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The Introduction of the Special Issue

Schizophrenia is considered a neurodevelopmental disorder, with the clinical onset occurring during adolescence or early adulthood in 80% of cases (Lehman et al., 2004). Schizophrenia does not show clear signs of behavioral dysfunction during childhood but, social isolation seems to be frequent during the prodromal period (Weiden et al., 2007). Once the debut of the disease is installed, social cognition and prefrontal neuropsychological functions are severely impaired during the course of the disease.(Dodell-Feder et al., 2015). More than half of the genes linked to Schizophrenia are involved in events that occur in late prenatal and early postnatal period, i.e., neuronal migration and synaptic formation and stabilization (Uribe and Wix, 2010). These facts suggest that the disease begins before adolescence but becomes clinically significant in this period, probably during prefrontal cortex maturation (Woo, 2014). Abnormalities in glutamatergic transmission are strongly associated with brain atrophy, loss of synaptic connectivity and schizophrenic behavioral pattern (Butz, 2009; Uribe and Wix, 2011). N-Methil-D-Aspartate receptor (NMDAR) is involved in the neurodevelopmental component of Schizophrenia, and has been demonstrated that its modulation in early neonatal period prevents the most of its behavioral characteristics in adulthood (Uribe, 2016). In this framework, major psychiatric disorders and specifically Schizophrenia cannot be cured after the onset, yet could be effectively prevented modulating the NMDAR during the early developmental period (Millan et al., 2016). Actually, all antipsychotic drugs currently available allow the progression of the disease (Bergh, 2016; Rammes, 2008), which suggests the urgent need to develop new preventive treatment options.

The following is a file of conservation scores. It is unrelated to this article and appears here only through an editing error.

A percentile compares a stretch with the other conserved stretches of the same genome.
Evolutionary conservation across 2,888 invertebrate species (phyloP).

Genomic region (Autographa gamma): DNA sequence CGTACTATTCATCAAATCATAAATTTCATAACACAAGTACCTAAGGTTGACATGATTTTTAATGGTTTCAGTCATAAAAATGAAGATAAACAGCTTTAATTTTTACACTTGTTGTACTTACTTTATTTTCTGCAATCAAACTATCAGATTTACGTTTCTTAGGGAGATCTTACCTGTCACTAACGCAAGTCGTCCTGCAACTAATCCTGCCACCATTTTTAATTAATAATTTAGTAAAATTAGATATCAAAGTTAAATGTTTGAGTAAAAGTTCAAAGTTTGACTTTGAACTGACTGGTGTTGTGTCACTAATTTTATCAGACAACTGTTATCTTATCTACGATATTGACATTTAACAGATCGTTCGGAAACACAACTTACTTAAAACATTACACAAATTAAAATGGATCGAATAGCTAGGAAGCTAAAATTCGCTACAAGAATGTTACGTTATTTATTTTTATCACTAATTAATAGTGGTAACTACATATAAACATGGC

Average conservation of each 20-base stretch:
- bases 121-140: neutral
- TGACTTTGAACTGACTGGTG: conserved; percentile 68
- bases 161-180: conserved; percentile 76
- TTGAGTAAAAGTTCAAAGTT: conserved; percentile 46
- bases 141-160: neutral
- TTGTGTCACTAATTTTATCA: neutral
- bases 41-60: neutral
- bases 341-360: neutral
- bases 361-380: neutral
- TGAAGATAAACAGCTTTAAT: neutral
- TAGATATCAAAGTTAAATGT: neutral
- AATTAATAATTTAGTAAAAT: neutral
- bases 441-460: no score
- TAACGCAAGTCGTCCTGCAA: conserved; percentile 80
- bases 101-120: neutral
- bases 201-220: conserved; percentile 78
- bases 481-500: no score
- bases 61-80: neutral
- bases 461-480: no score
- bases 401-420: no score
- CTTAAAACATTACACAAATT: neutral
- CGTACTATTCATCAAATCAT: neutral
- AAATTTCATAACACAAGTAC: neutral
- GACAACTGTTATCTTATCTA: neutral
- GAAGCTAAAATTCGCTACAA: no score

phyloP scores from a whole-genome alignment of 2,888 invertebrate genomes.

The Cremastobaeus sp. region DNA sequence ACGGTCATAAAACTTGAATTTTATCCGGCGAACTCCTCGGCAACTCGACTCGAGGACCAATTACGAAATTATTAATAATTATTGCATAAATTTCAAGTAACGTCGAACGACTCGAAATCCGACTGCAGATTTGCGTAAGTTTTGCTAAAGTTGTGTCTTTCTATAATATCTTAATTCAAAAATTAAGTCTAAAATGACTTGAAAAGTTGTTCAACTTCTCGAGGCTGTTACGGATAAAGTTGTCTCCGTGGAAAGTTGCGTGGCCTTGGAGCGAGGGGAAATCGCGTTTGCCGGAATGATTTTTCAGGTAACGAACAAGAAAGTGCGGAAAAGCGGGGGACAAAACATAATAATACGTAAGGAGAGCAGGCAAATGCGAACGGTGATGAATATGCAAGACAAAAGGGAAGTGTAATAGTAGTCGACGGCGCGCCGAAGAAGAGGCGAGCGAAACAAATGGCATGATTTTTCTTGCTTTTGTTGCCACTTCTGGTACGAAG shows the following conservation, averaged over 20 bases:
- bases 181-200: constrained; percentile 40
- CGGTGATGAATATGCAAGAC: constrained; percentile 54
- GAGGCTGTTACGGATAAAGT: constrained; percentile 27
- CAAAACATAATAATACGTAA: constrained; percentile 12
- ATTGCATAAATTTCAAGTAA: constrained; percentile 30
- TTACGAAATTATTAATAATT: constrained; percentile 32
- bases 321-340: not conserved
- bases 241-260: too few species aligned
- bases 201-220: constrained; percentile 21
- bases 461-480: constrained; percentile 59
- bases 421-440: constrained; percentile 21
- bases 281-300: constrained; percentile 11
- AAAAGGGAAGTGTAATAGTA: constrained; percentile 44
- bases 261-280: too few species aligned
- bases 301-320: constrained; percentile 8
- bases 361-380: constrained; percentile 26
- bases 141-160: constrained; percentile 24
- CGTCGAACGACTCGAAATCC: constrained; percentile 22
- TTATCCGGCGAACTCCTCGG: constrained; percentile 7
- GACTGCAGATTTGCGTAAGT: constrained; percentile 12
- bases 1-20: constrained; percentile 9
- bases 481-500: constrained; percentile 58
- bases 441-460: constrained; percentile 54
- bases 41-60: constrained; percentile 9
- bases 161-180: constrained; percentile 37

The Research Scope of the Special Issue

·Schizophrenia

·Neurodevelopment

·Neurosciences

·Neuropsychiatry

·NMDAR

 

The Article Title of the Special Issue

1:Modulation of NMDA receptor in neonatal period could prevent schizophrenia?

2:NMDA receptor and its changes during neurodevelopment

3:Could schizophrenia be prevented?

4:Maduration of prefrontal cortex and NMDA receptor physiology during adolescence

5:Implication of NMDA receptor in synaptic refinement

6:Apoptosis in early neonatal period and schizophrenia

7:The synaptic conection changes throught the neurodevelopment

 

Submission guidelines

All papers should be submitted via the Probe - Biology submission system: http://probe.usp-pl.com/index.php/PB/index

Submitted articles should not be published or under review elsewhere. All submissions will be subject to the journal’s standard peer review process. Criteria for acceptance include originality, contribution, scientific merit and relevance to the field of interest of the Special Issue.

 

Important Dates

Paper Submission Due: December , 2019

 

The Lead Guest Editor

Ezequiel Fernando Uribe